By Josh Harris, Communications Officer
South Kivu province of the Democratic Republic of Congo (DRC) feels like one of the greenest places on earth. Every inch of the fertile brown soil seems to pour forth dense vegetation. Within minutes of leaving behind the chaos and energy of Bukavu, the province’s main city, a landscape of green rolling hills unfolds uninterrupted for hundreds of miles in every direction. Only deterioration in the quality of the roads reminds you of the distance travelled.
Yet despite the fertility of the soil, malnutrition is a common problem for the people of South Kivu. As I travelled around the province visiting International Medical Corps-supported health centres, doctors and nurses told me of the steady stream of emaciated children they see. Most frequently, these patients are Internally Displaced Persons (IDPs) or from host families that have welcomed into their homes as many as six IDP families fleeing violence.
The dense jungle covering much of eastern DRC has provided refuge to scores of armed groups during the more than 15 years of conflict that has plagued this region. Even today, the remnants of various militias remain, bringing fear and insecurity to a vast area. Recent fighting in North Kivu province has forced a further 19,000 people from their homes, bringing the number of IDPs in eastern DRC to over 2 million (UNHCR). International Medical Corps’ commitment to working in areas with the greatest need meant that, during my brief time in South Kivu, two of our offices had to be temporarily closed because of the proximity of fighting.
The frustration that I heard repeated over and again among the Congolese that I met was rooted in the potential and desire for positive change rubbing up against thelimits imposed by continuing insecurity. Chance, a student volunteer at International Medical Corps’ office in Bunyakiri, is fluent in Swahili, French and English and will soon graduate from college. Yet despite representing DRC’s promising tomorrow, he asked me:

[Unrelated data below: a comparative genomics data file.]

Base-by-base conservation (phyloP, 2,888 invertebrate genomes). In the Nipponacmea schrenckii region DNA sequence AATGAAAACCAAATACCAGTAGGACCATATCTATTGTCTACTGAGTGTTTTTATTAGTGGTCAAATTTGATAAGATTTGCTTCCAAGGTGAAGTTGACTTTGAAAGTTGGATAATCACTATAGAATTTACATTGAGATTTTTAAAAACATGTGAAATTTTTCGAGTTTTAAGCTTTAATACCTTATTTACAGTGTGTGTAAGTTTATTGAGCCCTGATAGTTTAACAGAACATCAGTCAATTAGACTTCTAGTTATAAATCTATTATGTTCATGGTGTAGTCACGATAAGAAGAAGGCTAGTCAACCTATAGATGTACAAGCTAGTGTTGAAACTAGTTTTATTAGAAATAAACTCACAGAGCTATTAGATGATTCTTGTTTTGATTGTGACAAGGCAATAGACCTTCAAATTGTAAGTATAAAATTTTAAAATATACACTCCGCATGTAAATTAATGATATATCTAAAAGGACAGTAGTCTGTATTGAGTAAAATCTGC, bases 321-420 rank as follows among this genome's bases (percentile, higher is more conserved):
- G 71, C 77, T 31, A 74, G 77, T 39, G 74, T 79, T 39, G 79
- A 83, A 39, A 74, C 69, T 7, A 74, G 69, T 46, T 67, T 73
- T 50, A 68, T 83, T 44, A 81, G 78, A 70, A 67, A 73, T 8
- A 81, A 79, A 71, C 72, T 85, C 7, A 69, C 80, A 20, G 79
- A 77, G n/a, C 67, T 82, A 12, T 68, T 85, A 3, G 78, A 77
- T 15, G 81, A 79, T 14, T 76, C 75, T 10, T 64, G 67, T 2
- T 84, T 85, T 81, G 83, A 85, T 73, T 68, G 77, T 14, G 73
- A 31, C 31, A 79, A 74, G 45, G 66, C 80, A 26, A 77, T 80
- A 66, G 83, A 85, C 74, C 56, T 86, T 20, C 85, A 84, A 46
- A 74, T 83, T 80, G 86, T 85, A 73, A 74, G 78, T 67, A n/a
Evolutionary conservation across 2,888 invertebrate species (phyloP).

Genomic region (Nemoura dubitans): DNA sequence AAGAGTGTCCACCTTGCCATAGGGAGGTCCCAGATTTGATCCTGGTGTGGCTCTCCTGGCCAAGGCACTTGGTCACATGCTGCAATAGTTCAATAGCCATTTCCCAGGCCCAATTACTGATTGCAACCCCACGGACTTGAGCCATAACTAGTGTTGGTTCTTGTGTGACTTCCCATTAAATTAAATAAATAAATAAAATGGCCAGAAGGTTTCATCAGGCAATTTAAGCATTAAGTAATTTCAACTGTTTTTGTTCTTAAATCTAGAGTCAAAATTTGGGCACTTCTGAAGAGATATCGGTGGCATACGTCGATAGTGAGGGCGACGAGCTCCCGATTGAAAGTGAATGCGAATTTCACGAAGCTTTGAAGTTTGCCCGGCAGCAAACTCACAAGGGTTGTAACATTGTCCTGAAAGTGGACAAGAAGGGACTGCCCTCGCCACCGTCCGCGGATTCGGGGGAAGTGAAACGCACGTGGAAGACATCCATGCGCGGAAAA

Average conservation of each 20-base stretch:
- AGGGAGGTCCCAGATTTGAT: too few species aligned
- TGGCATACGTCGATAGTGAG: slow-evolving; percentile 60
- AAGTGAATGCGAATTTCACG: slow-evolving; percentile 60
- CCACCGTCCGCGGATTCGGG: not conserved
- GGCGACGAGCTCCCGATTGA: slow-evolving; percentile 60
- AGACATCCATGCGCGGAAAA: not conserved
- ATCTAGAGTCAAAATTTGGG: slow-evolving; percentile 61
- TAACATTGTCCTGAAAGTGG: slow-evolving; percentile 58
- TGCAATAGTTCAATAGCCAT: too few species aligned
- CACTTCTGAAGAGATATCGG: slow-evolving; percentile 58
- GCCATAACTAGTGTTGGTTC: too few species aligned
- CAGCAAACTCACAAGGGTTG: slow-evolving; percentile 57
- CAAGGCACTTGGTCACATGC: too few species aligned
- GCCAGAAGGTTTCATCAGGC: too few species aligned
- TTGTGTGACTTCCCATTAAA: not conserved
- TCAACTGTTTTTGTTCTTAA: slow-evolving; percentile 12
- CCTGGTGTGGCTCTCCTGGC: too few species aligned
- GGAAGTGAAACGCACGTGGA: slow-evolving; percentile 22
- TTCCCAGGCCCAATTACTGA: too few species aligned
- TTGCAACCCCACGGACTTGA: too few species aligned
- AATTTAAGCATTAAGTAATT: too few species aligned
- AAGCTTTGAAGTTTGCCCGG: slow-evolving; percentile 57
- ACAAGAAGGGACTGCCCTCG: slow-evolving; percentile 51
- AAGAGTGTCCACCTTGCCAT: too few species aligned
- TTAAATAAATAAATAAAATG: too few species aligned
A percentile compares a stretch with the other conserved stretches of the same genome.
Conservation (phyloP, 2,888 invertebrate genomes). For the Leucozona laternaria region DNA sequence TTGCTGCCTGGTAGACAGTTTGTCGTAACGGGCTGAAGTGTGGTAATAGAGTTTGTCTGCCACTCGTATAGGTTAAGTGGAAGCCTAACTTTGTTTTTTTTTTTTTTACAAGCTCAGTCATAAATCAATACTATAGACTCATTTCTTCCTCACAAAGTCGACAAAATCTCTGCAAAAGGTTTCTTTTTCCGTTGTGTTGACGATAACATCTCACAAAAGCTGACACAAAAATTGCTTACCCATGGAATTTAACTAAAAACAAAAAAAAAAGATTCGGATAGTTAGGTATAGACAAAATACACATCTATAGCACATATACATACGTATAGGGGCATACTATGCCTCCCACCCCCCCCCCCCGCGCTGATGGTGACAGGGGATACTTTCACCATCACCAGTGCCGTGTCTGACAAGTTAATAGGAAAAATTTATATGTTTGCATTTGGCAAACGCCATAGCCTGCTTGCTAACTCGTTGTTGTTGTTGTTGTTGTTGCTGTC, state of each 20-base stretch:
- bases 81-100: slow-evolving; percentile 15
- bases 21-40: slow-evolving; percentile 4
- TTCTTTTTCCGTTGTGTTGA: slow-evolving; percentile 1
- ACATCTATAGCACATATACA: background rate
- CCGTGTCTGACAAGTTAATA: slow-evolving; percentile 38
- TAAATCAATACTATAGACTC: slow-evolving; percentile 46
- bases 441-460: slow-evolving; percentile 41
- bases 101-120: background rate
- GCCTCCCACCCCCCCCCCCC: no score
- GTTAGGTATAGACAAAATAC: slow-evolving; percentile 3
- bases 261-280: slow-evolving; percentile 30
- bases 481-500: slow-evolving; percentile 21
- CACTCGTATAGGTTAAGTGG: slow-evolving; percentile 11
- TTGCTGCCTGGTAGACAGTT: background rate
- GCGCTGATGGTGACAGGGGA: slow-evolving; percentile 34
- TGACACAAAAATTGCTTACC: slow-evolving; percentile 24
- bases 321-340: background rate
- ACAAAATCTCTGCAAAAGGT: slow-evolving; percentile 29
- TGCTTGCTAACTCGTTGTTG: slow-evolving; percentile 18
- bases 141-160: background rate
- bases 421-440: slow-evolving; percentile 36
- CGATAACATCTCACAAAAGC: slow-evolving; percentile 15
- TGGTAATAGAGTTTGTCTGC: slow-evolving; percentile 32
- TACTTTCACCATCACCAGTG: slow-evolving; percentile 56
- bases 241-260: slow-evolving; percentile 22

“How can I plan a future away from here, when I know that my family is not secure?”
At the same time, I saw the generosity of Congolese people demonstrated every hour of my stay, as they welcomed me into their communities and shared their stories. More remarkable was their willingness to welcome IDP families into their homes, often for months or years at a time, even at the risk of their own health and prosperity. The International Medical Corps staff I met—along with the doctors and nurses in health centres we support; the teachers, police officers and soldiers we have trained in the prevention of sexual and gender-based violence; and the communities we have reached—were unified by their determination to secure a better future for their country. Many times, I heard people comment that their children would live far happier lives than they had:
It is easy to dismiss DRC as a failed state, beyond hope: its modern history is punctuated with suffering and hardship on an almost unimaginable scale, much of it cantered on the provinces of North and South Kivu, and violence continues today. Yet to do so would mean disregarding the greatest asset that this region has– the determination of the Congolese people, including some of the most professional and dedicated individuals I have worked with, to secure a brighter future for their country. I feel privileged to be part of International Medical Corps, which is standing side-by-side with DRC’s people as they rebuild and prepare for a time when insecurity no longer frustrates their progress.